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One of life’s most rewarding experiences is collecting fine art, and sometimes it’s best to take a little more time to make these acquisitions with ease. We understand and want to do everything possible to make collecting your next artwork more comfortable. At Coastal Peoples Gallery, we offer an interest-free layaway program and offer flexible terms which can be customized to your individual needs.
Born June 5, 1970, Toonoo is the son of the late carver Josephee Sharky and Ragee Killiktee, who also carves once in a while. Toonoo started carving at the age of 10, learning his skills and developing his style by watching his grandfather, Quppapik Ragee, and his uncle Shorty Killiktee. “My younger brothers, Napachie and Alasua are also carving”, says Toonoo. He lives with Mary Saila, another artist, and they have an adopted child. “I was influenced by my grandfather Quppapik Ragee, and also by (my uncle) Shorty Killiktee. The first carving I did was at the age of ten. I think it was a bird or a seal.” He likes to carve in serpentine and marble. “I like the colours and also the textures of both stones. When I'm starting on a piece of stone, I like to slowly work on the piece until the shape starts forming into a shape I can recognize. Sometimes I just go by the shape of the stone. My favourite subjects are bird figures with human faces.” Toonoo's work is carefully executed and delicately balanced, with an individual style quite unlike any other. Characteristic of his work are fanciful and dramatic treatments of wildlife, particularly transformation works that are both powerful and humorous. He prefers to carve large works, and transformation birds and seal predominate as subject matter. Toonoo first exhibited work at the age of seventeen, and since then has exhibited extensively in Canada, the United States, France, Switzerland, and Germany. He is widely regarded as one of the most exciting young carvers to emerge from the Arctic.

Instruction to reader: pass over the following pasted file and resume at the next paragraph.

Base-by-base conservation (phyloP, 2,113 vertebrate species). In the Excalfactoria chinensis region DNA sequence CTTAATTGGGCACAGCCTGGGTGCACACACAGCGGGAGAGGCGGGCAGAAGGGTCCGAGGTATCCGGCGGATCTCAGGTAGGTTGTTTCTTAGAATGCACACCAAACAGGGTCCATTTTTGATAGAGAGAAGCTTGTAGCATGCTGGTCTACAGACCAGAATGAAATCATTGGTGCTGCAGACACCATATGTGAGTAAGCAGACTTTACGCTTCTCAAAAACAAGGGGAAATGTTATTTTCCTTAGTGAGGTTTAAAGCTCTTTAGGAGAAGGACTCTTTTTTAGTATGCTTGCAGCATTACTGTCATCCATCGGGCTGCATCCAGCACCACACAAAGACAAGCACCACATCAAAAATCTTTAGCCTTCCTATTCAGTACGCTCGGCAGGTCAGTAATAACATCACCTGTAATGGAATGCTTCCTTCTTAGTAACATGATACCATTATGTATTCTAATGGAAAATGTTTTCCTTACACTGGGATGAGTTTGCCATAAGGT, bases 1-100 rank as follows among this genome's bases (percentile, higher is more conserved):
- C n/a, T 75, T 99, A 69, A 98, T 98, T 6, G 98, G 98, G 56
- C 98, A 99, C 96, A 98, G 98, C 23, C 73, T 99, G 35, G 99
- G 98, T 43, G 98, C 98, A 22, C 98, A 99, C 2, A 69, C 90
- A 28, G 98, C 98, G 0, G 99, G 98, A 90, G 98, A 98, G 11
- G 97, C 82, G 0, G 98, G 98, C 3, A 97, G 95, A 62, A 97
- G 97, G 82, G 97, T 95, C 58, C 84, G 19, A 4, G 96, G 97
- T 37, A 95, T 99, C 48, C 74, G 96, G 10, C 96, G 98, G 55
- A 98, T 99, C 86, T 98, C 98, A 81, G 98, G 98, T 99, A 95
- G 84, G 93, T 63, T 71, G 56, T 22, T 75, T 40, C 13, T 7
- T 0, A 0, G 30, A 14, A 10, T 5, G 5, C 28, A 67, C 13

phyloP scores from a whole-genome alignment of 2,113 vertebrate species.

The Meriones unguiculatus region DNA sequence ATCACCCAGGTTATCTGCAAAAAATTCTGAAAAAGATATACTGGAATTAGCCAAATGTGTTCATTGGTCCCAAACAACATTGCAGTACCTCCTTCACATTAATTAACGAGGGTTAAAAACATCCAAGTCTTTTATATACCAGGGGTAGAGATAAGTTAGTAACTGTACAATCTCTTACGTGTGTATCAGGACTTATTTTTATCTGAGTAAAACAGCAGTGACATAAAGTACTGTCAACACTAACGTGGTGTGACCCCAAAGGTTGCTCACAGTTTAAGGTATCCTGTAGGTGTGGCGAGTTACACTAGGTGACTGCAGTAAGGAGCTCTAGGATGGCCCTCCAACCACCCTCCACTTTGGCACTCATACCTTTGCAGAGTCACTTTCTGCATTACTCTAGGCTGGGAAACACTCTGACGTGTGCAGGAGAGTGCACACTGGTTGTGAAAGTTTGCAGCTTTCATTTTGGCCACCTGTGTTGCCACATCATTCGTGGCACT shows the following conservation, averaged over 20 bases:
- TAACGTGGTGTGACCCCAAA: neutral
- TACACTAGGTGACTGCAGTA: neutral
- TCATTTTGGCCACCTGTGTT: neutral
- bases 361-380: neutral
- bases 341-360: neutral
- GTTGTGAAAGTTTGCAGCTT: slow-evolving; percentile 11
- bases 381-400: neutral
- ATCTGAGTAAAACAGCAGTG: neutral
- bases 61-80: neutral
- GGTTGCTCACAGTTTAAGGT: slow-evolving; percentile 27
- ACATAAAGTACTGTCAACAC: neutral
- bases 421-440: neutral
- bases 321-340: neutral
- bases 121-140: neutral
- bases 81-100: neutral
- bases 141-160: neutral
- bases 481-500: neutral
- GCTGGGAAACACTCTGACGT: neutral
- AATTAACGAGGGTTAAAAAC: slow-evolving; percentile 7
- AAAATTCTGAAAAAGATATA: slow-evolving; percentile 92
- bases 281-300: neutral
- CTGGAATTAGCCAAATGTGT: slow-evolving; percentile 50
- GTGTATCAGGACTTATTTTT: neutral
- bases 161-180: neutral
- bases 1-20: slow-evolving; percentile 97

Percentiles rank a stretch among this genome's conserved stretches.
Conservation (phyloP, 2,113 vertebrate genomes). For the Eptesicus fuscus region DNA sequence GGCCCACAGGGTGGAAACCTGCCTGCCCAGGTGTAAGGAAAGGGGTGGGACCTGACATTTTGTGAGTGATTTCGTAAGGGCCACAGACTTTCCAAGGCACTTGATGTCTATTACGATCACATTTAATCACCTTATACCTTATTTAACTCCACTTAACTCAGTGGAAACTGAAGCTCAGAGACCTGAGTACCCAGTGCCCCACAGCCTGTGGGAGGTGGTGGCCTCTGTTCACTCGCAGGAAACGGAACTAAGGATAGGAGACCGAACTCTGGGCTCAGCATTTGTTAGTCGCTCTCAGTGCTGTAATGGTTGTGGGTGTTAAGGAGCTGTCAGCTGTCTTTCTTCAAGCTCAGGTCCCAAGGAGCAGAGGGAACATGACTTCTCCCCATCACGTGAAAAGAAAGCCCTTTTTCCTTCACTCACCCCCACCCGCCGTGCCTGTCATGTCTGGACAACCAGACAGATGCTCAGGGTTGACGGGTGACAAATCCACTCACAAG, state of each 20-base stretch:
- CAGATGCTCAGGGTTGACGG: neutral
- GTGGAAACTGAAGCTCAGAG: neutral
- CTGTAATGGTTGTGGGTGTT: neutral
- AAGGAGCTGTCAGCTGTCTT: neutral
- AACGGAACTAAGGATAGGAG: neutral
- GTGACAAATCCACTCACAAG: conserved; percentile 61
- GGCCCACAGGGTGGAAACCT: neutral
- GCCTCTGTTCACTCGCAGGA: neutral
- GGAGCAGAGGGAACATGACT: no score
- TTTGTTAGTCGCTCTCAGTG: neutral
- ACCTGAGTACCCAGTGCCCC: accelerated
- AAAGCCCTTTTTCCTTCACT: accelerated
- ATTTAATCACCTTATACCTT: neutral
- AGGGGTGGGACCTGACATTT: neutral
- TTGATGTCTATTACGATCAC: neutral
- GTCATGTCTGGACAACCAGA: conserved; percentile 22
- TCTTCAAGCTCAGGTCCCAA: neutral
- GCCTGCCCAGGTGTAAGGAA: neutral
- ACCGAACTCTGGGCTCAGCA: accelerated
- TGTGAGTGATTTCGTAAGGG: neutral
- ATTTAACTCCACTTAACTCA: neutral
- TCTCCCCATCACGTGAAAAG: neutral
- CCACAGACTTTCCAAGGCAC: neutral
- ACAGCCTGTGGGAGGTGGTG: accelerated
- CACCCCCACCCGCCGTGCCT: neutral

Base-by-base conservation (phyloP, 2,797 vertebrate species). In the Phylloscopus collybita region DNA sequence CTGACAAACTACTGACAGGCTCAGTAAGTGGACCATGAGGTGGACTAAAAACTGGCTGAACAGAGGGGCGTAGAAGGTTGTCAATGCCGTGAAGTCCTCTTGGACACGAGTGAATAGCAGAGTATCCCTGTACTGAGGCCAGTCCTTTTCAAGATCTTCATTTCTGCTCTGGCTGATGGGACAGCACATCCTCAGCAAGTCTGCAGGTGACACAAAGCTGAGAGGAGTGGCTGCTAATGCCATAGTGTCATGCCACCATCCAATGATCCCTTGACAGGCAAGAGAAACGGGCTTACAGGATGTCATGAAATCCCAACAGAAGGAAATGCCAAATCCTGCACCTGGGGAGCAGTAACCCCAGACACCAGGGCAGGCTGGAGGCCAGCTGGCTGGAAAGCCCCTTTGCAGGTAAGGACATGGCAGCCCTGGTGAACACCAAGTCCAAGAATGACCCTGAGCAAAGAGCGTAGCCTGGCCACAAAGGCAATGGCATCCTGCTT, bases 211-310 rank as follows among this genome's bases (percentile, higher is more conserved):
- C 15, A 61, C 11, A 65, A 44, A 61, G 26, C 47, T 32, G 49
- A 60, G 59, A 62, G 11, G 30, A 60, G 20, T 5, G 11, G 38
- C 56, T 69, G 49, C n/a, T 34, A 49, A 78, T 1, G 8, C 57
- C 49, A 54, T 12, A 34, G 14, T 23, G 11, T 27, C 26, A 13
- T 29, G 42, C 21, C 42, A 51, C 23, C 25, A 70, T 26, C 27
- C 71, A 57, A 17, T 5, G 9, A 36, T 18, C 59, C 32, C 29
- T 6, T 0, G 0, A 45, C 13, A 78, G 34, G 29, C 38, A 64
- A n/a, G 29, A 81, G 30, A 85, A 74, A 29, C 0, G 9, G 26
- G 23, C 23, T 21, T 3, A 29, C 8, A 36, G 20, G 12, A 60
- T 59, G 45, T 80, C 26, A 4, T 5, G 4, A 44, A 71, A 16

Woven coiled grass basket, Thread (coloured), Serpentine stone
The process of basket-making is long and arduous as it can take up to a month to weave a large basket. Baskets are made from repeatedly coiling the grass from the bottom of the basket and building the basket up. Designs are created by stitching thread onto the basket, however some designs are actually woven in. This thread can be made from a number of materials, such as de-haired sealskin, leather, and yarn.